Who's required to procure informed consent and of whom?

Informed consent involves a patient being given a description of a procedure and why it's being recommended. It involves a patient being advised of the known benefits of having a certain procedure performed versus not doing anything at all.

As part of informed consent, a patient should be advised of who's performing a procedure and what the side effects of going forward with it are. It's the role of the medical provider procuring informed consent to advise the patient that he or she can discontinue the procedure at any point as well.

While informed consent doesn't have to be procured prior to an emergency medical procedure being performed, it is expected that a doctor do whatever is possible to obtain informed consent from a parent or close relative if the patient is unable to give it.

If a patient is unconscious and no next of kin is available to provide consent, then a doctor may make a unilateral decision to move forward with a life-saving procedure on a patient.

One of the most litigated aspects regarding informed consent centers around whether enough information was provided for a patient to make a decision, who is required to procure it and who is able to give it.

If a doctor only advises a patient of the benefits of a procedure and not the risks, then it's possible for a doctor to be held liable for negligence.

On the same token, it's the ultimate responsibility of the person actually performing the medical procedure, such as the doctor, to obtain it. A nurse can witness an informed consent document including acknowledging that the patient was told of the risks and understood them. However, it's the doctor's responsibility to be there to relay the information and answer questions.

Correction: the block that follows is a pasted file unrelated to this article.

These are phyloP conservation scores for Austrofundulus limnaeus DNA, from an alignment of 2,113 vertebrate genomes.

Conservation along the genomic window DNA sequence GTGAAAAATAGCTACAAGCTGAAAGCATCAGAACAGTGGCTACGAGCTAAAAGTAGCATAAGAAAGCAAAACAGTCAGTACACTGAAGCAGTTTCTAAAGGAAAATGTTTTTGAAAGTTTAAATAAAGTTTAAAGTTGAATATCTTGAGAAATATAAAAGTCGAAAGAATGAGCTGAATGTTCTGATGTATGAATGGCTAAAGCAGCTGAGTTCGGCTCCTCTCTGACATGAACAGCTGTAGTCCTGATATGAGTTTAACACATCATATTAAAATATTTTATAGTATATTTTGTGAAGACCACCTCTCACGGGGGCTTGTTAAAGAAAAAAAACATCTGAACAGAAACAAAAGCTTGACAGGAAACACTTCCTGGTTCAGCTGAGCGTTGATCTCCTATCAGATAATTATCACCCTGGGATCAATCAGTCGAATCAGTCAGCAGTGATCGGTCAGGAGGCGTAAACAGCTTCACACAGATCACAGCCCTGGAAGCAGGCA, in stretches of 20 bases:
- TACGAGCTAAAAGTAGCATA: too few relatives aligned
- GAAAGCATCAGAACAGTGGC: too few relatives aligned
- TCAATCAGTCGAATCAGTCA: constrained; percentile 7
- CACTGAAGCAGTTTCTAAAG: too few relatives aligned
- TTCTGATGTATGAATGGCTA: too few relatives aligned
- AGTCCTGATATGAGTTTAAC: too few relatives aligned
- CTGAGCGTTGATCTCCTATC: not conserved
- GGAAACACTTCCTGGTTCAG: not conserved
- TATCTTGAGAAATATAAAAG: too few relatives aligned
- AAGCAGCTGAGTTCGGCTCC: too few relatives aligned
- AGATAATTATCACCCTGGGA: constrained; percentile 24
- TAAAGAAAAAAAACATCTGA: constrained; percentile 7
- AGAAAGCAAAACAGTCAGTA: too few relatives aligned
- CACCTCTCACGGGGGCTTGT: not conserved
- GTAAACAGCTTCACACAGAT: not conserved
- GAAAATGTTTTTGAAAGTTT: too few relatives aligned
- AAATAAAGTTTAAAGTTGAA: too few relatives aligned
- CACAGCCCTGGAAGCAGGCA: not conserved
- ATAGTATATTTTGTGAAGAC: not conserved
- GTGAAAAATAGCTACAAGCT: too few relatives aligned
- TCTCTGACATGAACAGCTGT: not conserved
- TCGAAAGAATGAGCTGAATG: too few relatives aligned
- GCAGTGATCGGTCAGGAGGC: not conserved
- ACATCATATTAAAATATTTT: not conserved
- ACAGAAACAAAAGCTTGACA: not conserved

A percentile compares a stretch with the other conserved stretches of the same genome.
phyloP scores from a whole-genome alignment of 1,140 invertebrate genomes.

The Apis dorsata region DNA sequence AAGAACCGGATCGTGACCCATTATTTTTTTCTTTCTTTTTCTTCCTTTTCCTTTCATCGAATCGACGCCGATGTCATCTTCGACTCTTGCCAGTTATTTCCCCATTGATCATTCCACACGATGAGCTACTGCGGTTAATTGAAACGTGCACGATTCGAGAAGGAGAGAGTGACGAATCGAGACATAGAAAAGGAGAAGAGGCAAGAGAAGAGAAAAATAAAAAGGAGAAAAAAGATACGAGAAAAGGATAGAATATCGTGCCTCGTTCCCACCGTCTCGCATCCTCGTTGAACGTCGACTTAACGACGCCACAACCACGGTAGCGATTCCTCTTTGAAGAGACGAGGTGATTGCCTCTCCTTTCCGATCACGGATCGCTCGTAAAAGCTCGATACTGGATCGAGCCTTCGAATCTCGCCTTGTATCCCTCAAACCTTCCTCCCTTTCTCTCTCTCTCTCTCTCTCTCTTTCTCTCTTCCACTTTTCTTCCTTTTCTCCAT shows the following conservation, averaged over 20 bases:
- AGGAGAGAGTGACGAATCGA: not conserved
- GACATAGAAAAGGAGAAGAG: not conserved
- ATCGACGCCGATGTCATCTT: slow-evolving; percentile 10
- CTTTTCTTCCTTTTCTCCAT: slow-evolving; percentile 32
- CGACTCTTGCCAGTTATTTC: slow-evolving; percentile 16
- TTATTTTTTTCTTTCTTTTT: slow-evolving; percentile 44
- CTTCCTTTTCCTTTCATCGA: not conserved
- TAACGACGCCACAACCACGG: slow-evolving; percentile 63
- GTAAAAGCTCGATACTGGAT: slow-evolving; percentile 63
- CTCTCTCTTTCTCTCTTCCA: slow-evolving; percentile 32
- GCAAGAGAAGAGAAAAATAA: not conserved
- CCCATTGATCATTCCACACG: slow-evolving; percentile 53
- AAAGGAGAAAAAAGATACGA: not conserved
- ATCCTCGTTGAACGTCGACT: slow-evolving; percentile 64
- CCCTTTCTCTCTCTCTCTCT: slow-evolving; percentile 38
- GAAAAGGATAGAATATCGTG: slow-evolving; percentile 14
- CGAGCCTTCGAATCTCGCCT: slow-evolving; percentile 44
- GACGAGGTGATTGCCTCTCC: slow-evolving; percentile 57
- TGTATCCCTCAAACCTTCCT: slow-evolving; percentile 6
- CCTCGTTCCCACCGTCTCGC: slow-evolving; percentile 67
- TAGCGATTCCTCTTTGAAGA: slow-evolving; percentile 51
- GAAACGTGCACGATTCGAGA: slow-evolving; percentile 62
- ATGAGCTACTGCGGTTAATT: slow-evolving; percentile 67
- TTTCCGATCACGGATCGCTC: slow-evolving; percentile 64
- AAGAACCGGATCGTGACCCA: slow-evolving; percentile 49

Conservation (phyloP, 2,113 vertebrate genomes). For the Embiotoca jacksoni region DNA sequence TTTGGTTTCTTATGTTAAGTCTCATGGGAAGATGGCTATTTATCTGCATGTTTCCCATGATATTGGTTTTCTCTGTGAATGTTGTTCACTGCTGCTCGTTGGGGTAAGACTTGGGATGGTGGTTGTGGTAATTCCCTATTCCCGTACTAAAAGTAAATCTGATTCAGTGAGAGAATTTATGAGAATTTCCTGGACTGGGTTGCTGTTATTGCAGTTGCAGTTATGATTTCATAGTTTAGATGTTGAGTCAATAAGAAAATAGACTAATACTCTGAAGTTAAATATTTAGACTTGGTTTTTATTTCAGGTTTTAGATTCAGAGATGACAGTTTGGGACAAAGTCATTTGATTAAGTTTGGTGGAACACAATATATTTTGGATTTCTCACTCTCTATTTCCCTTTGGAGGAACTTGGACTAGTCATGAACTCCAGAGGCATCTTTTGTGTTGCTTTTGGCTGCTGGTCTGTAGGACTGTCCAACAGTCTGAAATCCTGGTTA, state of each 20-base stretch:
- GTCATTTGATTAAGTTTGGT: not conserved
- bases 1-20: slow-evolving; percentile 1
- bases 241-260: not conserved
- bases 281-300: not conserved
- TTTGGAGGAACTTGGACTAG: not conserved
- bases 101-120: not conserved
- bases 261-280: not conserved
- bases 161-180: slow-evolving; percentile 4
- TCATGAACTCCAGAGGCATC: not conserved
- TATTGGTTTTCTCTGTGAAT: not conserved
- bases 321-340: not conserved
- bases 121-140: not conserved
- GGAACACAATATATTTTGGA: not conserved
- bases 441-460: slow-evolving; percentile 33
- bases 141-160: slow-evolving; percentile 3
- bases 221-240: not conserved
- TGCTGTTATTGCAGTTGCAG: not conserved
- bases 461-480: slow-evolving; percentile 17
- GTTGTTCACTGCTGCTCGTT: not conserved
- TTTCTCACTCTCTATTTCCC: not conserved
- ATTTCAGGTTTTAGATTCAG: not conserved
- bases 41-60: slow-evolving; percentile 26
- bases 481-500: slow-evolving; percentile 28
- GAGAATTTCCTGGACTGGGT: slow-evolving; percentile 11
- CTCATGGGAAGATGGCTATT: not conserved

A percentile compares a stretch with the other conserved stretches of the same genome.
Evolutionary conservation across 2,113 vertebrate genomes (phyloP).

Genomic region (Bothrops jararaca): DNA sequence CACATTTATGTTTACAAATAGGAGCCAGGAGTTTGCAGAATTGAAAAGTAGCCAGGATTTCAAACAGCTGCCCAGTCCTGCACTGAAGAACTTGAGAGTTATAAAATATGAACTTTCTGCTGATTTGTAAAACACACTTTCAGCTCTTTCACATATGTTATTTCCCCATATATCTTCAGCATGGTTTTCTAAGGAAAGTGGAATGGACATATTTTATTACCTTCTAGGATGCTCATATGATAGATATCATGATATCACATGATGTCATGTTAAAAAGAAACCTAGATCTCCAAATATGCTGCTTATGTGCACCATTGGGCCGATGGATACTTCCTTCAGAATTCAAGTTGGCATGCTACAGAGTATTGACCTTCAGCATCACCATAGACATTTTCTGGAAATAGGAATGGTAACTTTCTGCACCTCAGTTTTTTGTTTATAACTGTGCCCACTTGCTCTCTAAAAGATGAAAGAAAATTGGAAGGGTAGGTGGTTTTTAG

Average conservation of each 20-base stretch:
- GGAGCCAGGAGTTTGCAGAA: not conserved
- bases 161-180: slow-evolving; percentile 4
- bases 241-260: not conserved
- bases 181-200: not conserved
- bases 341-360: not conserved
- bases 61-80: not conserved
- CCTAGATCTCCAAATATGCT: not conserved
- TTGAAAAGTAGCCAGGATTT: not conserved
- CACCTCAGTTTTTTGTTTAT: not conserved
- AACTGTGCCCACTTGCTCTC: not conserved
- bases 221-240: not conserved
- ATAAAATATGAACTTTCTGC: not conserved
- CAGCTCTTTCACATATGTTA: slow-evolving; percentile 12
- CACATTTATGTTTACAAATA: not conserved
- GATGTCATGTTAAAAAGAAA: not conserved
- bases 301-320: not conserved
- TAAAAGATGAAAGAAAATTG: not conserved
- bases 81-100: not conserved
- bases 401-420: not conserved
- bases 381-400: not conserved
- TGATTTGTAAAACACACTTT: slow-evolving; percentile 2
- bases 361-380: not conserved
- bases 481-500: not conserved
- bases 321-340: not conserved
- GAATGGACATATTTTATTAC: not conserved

Furthermore, it's the responsibility of the doctor to ensure that the individual giving the consent is over 18 and competent to do so. They must have an intellectual capacity to understood what they're being told.

Patients with psychiatric issues are also allowed to give informed consent for their care, provided that they haven't been deprived of their right to do so by a judge.

If your medical provider failed to adequately procure your informed consent for a procedure and your health declined as a result, then a Tucson lawyer can provide guidance in your case.

Source: RN Central, "Do you understand 'informed consent?'," Jennifer Olin, accessed Dec. 22, 2017

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